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Ryuk Ransomware Loaders & Indicators of Compromise

Attackers are leveraging TrickBot tools to deploy ransomware like Ryuk and Conti, and conduct a variety of other malicious activities, including credential harvesting; mail and point-of-sale data exfiltration; and cryptomining.

The FBI reported on new TrickBot modules named Anchor – attackers use anchor_dns, a tool to send and receive stolen data. Anchor evades network defense solutions, blending malicious communications in with legitimate DNS (Domain Name System) traffic by using DNS tunneling.

Attackers have also been seen using BazarLoader/BazarBackdoor. They work together to infect and communicate with the same C2 infrastructure – it’s now one of the most commonly used vectors for ransomware deployment, according to the advisory.

The advisory has detailed code and examples of file, directory and module names to look out for when it comes to TrickBot, BazarLoader and BazarBackdoor. Mandiant also released a list of domains and internet addresses used by a Ryuk threat actor group in previous attacks.

Best Security Practices: Securing Networks From Ryuk Ransomware

U.S. government agencies are advising healthcare organizations to secure their networks by:

  • Install patches as soon as updates are released, especially for Windows servers
  • Use multi-factor authentication everywhere possible, especially for access to critical applications or services
  • Disable the use of remote access or RDP ports and monitor remote access and RDP logs
  • Identify open ports and mediate any unnecessary ones
  • Audit user accounts with administrative privileges and use the principle of least privilege when configuring access controls
  • Audit logs for new account creation to ensure they’re legitimate

Other preparatory actions to take include:

  • Prepare network lockdown protocols
  • Review incident response plans – maintain copies of data and servers in a separate, secure location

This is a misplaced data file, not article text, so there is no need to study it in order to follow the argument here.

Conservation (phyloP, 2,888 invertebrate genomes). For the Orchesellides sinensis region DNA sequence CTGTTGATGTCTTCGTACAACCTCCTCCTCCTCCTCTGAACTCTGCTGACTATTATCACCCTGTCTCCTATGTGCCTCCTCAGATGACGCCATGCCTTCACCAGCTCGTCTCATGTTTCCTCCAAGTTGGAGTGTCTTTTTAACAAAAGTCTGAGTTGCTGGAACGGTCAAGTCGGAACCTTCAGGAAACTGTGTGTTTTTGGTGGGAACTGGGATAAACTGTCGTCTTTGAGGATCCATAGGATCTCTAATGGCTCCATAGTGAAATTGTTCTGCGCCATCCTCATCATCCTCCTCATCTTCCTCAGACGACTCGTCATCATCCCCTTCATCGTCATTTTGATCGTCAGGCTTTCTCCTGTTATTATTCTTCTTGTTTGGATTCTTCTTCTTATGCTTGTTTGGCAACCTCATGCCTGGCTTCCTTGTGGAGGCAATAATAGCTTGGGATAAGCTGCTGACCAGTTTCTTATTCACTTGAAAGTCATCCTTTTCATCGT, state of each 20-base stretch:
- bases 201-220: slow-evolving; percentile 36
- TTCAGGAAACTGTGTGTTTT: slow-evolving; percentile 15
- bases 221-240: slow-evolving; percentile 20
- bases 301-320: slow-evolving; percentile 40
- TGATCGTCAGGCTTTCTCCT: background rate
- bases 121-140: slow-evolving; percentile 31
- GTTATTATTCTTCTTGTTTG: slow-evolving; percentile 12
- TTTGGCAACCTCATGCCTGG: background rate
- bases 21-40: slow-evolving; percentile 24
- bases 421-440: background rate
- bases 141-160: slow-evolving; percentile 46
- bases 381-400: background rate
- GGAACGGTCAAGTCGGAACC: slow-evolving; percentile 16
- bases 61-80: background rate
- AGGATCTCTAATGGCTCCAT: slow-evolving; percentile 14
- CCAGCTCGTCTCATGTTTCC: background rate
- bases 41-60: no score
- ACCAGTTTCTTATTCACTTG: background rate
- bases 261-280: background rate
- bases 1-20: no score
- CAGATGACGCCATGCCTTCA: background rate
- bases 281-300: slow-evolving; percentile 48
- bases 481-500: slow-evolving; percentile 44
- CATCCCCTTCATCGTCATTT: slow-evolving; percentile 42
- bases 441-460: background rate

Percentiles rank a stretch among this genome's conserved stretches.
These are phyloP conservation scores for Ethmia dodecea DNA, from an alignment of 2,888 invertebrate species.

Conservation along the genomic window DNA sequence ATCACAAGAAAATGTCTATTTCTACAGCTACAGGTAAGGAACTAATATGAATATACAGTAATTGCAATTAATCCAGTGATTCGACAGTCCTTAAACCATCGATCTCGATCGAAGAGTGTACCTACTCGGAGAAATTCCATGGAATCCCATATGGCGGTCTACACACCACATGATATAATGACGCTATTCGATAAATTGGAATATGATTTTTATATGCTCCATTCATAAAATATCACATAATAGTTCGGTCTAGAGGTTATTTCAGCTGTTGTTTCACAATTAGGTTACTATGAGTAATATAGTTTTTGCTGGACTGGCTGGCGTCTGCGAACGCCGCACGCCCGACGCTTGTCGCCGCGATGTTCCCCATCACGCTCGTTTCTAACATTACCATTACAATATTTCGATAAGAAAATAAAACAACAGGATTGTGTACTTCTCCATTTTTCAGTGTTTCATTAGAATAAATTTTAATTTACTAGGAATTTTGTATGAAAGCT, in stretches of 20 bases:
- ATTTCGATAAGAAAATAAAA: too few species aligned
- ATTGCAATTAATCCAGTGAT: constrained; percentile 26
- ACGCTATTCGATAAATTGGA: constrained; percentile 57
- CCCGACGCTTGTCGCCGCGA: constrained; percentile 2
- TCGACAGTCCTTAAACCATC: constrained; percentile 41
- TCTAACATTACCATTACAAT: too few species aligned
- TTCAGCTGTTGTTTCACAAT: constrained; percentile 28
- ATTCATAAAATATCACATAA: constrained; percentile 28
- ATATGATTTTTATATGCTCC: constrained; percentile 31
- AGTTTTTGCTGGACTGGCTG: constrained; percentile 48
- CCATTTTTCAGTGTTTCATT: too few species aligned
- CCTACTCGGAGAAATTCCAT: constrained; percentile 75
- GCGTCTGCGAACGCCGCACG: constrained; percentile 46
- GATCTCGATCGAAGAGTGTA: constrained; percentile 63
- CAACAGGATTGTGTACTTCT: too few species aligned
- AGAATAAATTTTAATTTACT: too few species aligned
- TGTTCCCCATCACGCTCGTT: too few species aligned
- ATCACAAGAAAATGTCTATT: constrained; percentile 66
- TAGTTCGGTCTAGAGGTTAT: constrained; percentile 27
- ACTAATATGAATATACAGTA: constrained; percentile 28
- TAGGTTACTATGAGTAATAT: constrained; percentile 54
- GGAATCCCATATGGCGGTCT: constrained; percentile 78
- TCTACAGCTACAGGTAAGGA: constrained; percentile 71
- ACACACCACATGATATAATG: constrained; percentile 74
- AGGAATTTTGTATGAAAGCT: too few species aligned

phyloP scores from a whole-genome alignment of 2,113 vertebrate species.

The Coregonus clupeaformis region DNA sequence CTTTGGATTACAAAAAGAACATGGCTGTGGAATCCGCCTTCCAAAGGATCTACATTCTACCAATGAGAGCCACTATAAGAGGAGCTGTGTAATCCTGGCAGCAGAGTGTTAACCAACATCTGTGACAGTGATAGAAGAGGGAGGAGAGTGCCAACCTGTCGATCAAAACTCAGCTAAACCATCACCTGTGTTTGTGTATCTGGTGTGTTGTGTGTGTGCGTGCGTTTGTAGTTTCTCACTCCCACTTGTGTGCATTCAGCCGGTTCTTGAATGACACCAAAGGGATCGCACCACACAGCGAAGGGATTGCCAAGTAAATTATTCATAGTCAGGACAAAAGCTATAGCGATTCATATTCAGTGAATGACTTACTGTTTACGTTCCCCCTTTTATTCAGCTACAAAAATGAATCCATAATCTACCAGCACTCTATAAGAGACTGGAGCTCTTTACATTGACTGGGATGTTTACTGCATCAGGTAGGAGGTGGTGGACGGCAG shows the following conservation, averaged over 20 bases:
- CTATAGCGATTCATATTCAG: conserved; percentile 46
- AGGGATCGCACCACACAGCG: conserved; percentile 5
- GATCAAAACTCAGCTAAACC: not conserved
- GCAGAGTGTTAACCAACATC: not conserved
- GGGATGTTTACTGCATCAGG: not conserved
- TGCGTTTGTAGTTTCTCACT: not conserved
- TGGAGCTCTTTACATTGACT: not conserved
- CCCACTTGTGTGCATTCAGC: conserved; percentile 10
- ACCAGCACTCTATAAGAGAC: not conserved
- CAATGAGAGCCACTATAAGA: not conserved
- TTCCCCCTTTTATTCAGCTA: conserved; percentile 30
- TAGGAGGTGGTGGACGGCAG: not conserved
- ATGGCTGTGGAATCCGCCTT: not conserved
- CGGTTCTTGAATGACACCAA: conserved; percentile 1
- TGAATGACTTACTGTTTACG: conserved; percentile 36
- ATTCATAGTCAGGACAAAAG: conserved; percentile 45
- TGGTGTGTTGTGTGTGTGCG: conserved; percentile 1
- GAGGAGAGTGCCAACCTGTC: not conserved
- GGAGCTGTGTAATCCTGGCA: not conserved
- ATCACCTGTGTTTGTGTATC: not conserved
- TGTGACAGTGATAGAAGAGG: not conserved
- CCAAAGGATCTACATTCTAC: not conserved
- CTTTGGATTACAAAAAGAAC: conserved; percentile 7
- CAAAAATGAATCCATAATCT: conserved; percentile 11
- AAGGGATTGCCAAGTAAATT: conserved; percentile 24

• Identify and back up critical servers, medical records, and infrastructure – keep backups offline from the network
  • Set up strategies for redirecting patients in the event of a disruptive attack
  • Conduct employee (end user) awareness training on how phishing and ransomware are delivered

Detecting & Responding to Ryuk Ransomware Early

Early detection of attacker tactics and techniques can help you prevent a ransomware infection. Blumira automates detection and response for ransomware prevention and detection by:

Reconnaissance Scanning – By detecting scanning tools on your network, Blumira can identify and alert you to an attacker early in the stages of an attack, before ransomware infection.

Credential Attacks – Blumira detects RDP connections, password spraying, brute-force and more to alert you to attackers attempting to gain access to your network to install ransomware.

Privilege Escalation – Blumira detects whenever administrator-level accounts are added or permissions are changed to alert you to attackers changing privileges in order to move laterally throughout your environment with malicious intent. Blumira can also monitor and alert on account creation.

Data Exfiltration – Attackers are stealing data before infection to use as leverage for demanding a ransom – to prevent data exposure, Blumira detects data exfiltration and any anomalous internal web traffic indicating an attempt to exfiltrate data out of your environment.

Malicious Applications and Files – Blumira detects and notifies your team when an application drops a new file or script on a machine, so you can respond quickly to block or contain malicious executables related to ransomware.

Watch a demo to find out how or contact us to learn more. You can also sign up for a free account of Blumira’s platform to detect and respond to threats in Microsoft 365.